Crispy hash browns are a favourite item on the breakfast and brunch menu in our homes. Fried, golden brown shreds of potato mixed with a little onion and seasoning and fried till crispy and crunchy is our idea of a great hash brown.
Breakfast on the weekends has the luxury of time to serve up a train smash breakfast and these little beauties are about to make you rethink going out for breakfast.
Potatoes are such a versatile vegetable, lending themselves to potato croquettes, fried potatoes, roasted potatoes, boxty, potato waffles, rösti and tater tots all are delicious, however the hash brown, otherwise known as rösti stands alone for it’s versatility.
Equally at home on the breakfast menu, accompanying a steak or as a canape topped with a variety of ingredients, hash browns add the perfect crunch and who doesn’t like crunchy potatoes.
Starchy potatoes are recommended for making hash browns as the grated potato sort of moulds together allowing the outside to be crispy and golden, and slightly fluffy inside.
They’re high in starch, have a floury texture and are absorbent. They also release a milky, starchy liquid when cut.
- Kind Edward
- Sebago – these are the potatoes we used and they’re generally called brushed potatoes in Australian supermarkets
Wringing out the moisture
It is super important to wring the potatoes out once you’ve grated them. Wringing them out removes a lot of starch and moisture leaving the potatoes shreds dry and separate.
Use a box grater, or food processor to grate the potatoes, then place the grated potato in a sausage shape in the middle of a clean tea towel. It’s easier to do this in batches of a couple of handfuls at a time. Twist both ends of the tea towel and squeeze the towel. It helps to have an extra pair of hands in the kitchen for this job.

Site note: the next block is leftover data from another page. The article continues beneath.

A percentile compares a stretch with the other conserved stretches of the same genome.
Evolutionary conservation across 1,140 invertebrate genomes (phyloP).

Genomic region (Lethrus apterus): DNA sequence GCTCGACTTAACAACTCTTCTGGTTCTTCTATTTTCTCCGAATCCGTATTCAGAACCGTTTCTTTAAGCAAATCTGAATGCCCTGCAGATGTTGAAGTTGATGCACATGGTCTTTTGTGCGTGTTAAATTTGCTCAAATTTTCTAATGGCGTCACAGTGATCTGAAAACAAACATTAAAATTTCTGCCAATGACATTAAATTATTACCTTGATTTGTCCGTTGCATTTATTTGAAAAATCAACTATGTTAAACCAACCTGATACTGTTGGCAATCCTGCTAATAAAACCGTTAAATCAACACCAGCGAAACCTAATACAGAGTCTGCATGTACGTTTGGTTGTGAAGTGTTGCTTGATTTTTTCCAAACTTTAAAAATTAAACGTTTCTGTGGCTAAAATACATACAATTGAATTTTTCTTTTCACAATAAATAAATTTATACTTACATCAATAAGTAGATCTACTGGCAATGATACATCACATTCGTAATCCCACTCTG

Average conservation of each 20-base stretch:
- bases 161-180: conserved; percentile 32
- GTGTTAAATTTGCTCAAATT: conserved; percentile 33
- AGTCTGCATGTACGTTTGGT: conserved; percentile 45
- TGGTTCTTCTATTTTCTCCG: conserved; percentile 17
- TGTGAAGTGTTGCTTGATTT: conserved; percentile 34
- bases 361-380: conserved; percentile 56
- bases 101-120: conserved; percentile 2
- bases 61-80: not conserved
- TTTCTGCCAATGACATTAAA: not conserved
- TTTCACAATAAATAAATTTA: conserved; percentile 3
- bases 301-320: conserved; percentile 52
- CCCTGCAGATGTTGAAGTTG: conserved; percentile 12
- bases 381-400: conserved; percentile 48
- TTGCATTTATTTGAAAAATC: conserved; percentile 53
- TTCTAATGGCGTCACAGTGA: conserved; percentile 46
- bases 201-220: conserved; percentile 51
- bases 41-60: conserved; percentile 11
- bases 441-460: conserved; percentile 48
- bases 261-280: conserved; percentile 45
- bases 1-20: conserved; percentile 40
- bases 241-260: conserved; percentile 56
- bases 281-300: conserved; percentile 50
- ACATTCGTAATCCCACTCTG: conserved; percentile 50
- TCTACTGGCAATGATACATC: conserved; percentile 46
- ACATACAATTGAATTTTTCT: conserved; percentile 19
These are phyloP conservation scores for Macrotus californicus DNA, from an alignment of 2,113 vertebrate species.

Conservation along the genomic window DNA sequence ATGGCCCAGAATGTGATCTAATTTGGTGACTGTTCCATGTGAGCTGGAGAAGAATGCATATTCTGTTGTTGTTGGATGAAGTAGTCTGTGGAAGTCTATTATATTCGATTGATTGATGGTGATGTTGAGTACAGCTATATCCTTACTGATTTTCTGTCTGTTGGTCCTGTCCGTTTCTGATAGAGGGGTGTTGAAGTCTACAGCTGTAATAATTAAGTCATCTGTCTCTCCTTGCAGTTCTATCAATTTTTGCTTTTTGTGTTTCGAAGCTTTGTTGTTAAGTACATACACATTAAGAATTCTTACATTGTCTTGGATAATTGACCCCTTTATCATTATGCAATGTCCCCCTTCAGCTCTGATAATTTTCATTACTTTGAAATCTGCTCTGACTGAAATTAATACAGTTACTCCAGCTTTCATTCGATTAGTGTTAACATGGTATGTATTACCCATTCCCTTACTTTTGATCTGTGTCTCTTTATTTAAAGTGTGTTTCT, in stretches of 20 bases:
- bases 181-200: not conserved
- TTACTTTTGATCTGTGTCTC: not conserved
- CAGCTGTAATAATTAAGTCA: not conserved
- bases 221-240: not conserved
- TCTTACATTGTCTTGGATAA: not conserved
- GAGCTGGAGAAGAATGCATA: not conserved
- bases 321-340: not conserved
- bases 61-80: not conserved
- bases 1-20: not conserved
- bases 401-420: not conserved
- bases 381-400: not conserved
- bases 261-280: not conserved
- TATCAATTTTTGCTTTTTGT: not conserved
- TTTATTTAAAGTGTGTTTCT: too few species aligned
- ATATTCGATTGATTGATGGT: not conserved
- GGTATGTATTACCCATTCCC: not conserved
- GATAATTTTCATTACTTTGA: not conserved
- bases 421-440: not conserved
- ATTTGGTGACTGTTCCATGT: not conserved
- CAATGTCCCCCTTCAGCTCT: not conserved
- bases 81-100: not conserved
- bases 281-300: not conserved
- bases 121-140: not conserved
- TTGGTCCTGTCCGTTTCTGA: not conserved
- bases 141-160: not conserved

Really twist the towel and a load of moisture will be released leaving you with dry separate shreds which makes for a perfect hash brown.
Once you have rung out the potatoes they will start to change colour to a ‘pinky colour’. This is simply the air oxidising the potato and doesn’t affect the taste of the cooked hash brown.
You can peel the potatoes ahead of time and place the whole submerged potatoes into water. Add a squeeze of lemon juice or a dash of vinegar into the water to stop them oxidising.
As these hash browns have no egg the trick to getting them to stick together is using cornflour. By mixing the potato, onion, salt and pepper then sprinkling over the cornflour as you lift and shake the potatoes, lightly aerates the mixture allowing the cornflour to be evenly distributed.
Cornflour creates a ‘glue effect’ as there is still some moisture in the potatoes. Grate it, toss it and cook it. Too easy!
If you use maize cornflour, rather than wheaten cornflour the hash browns become gluten free. Win, Win!
Frying crispy hash browns
We all have our favourite frying pans and the pan we used for making these babies was a stainless steel pan. The trick to not getting your hash browns to stick using a stainless steel pan is to ‘temper’ your pan with some oil before you start to cook.